A New look at Bronze

by Andries Loots 
4 March 2003
Looking at the latest trends emerging in the art markets of today, it is very clear that sculpture is becoming serious business not only in the International but also in the local art markets.

According to a spokesmen of Christie's, the sculpture market was underplayed and under priced so far but experienced an enormous boom from 1998 to 2002, with record prices fetched at auction for sculpture by Rodin, Matisse, Brancusi, and Giacometti. Sculpture was always more affordable in comparison to paintings. As access to major investment paintings became more difficult because all the masterpieces had either been taken up in museums or private collections, buyers started looking at sculpture as a last opportunity to include a significant work in their collection. 

Many of the old master sculptures were cast in very low editions of 8, 9 or twelve and were taken up in museum collections. That left the private collector with very little to buy and thus created huge demand that could not be satisfied by the limited availability. Prices started soaring. If one however can go by the International Auction markets of Sotheby's, Christie' and Phillips, not al bronzes will fetch high prices. The criteria for setting the price are still that the work must be very special or rare.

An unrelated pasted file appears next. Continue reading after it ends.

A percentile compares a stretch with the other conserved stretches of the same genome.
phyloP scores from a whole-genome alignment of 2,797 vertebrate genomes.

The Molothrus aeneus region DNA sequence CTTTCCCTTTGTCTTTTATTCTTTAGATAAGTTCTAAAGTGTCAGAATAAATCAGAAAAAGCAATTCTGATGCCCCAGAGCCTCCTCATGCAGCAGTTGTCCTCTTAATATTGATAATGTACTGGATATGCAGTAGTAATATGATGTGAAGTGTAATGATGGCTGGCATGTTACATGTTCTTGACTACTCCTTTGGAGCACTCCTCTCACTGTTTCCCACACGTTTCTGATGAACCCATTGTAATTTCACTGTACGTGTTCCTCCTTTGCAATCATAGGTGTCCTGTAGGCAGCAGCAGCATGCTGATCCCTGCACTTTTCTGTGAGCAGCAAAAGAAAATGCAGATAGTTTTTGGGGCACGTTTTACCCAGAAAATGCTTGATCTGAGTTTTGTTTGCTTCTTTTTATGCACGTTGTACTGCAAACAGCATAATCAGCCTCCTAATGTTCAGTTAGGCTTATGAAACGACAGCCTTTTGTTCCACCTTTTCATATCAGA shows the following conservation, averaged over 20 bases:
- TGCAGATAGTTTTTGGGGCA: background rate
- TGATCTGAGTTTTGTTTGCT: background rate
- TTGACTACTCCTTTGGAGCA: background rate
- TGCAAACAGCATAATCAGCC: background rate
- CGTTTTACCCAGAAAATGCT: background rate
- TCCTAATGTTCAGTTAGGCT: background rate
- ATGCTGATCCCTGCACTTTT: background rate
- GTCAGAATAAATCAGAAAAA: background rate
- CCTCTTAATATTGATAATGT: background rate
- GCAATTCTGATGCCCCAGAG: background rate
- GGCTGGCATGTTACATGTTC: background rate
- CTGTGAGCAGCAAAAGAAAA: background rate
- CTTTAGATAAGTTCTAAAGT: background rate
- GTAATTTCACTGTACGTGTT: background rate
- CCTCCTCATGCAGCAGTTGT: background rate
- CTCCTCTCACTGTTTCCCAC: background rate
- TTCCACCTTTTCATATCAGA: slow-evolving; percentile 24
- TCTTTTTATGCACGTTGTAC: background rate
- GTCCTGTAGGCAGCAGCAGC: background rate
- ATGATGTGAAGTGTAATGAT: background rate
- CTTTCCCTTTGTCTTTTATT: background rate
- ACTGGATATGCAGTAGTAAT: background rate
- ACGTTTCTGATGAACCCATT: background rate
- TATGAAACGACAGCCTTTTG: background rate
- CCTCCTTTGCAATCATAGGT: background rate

Two sculptures, one by Giacometti in the foreground
and another by Max Ernst at Sotheby's NY Nov 2002

If one looks at the limited South African sculpture market it is slowly emerging. Although we have few sculptors who have gained International recognition and many of the very best we have to offer will stay a good decorative piece due to the lack of International exposure and promotion, the quality of sculpture in South Africa is high and works are still relatively inexpensive, creating a huge potential for growth with proper marketing and if the International markets can be cracked. Artists need to show their works as widely as possible with respectable Galleries and on international exhibitions if they want to gain this recognition. 

Artists like William Kentridge who has entered the International Art market because of his ingenuity, marketing and excellent publicity has also excelled in the sculpture medium. His sculpture up to now were done in very limited editions ( 7  ) for small works and ( 3  ) for the larger works. In this he has created demand for his work and according to his agent has a waiting list of up to three years on  larger  works and many anxious collectors are on a waiting list for smaller works. 

Other names who have appeared in International catalogues from time to time, include artists like Norman Catherine,  Willie Bester,  Claudette Schreuders,  Jane Alexander,  Dylan Lewis and a few others. 

On the local auction front, Stephan Welz & Co. in Association with Sotheby's, also experience a steady rise in prices of sculpture of artists like Norman Catherine, Ezrom Legae, Lucas Sithole, Sydney Kumalo and Speelman Mahlangu. 

" It is a long overdue catch-up on the market between sculpture and painting. Historians have understood for a long while that many of the distortions and eating's-away of space in the pictures of Picasso and of Matisse in particular,  were first inspired by their sculptures. And now collectors have finally got the message. "
- Art Review,  November 2002,  p.24

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